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Paithani print sarees

Date: 23 December 2019 Tags: Handicrafts


The rapidly declining art of paithani prints awaits revival so as to keep the tradition alive.



  • Paithani traces its history to the reign of the emperor Shalivahana. Paithan, then known as Pratishthana, was an international trade centre for silk and art.

  • The Peshwas patronised the fabric, but with their fall, Paithani faded away. During Mughal and British rule many weavers migrated and either set up units or left the business.

  • The pre-weaving process has not changed till date. The saris are woven by hand and not jacquard machines, making it a painstaking process.

  • Paithani is characterised by borders of an oblique square design, and a pallu with a Peacock design. Plain as well as spotted designs are available. Among other varieties, single colored and kaleidoscope-colored designs are also popular.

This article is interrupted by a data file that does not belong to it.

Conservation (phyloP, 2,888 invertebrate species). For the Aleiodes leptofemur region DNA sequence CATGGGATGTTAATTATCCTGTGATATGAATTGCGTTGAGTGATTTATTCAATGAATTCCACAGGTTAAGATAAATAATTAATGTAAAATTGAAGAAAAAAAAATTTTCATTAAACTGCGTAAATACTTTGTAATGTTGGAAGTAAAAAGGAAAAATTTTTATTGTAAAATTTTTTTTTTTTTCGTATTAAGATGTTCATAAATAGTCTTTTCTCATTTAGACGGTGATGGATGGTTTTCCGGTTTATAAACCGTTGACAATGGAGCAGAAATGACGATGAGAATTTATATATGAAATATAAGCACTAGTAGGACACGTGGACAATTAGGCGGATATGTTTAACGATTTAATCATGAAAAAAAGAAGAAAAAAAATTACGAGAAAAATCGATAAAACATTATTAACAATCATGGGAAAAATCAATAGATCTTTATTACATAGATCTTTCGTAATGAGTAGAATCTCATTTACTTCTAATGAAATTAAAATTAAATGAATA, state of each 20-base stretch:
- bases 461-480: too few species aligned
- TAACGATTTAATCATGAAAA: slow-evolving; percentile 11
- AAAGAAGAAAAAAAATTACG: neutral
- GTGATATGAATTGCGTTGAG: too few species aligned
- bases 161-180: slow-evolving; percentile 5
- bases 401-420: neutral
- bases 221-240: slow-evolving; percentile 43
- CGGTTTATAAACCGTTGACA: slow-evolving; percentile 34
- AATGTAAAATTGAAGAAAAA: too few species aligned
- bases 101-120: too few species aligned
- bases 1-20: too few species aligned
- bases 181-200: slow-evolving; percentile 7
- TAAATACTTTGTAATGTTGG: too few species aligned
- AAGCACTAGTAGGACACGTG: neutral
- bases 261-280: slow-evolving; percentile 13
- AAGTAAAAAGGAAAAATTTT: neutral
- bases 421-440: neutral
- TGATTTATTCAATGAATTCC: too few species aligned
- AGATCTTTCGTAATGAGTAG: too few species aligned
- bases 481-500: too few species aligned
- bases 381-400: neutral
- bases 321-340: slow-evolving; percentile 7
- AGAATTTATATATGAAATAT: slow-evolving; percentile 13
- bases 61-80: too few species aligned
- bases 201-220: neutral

• Due to proximity to the Ajanta caves, the influence of the Buddhist paintings can be seen in the woven Paithani motifs:

  • The Kamal or lotus flower on which Buddha sits or stands

  • The Hans motif

  • The Ashraffi motif

  • The Asawalli (flowering vines), became very popular during the Peshwa's period

  • The morbangdi, peacock in bangle

  • The Tota-Maina

  • The Humarparinda, peasant bird

  • The Amar Vell

  • The Narali motif, very common

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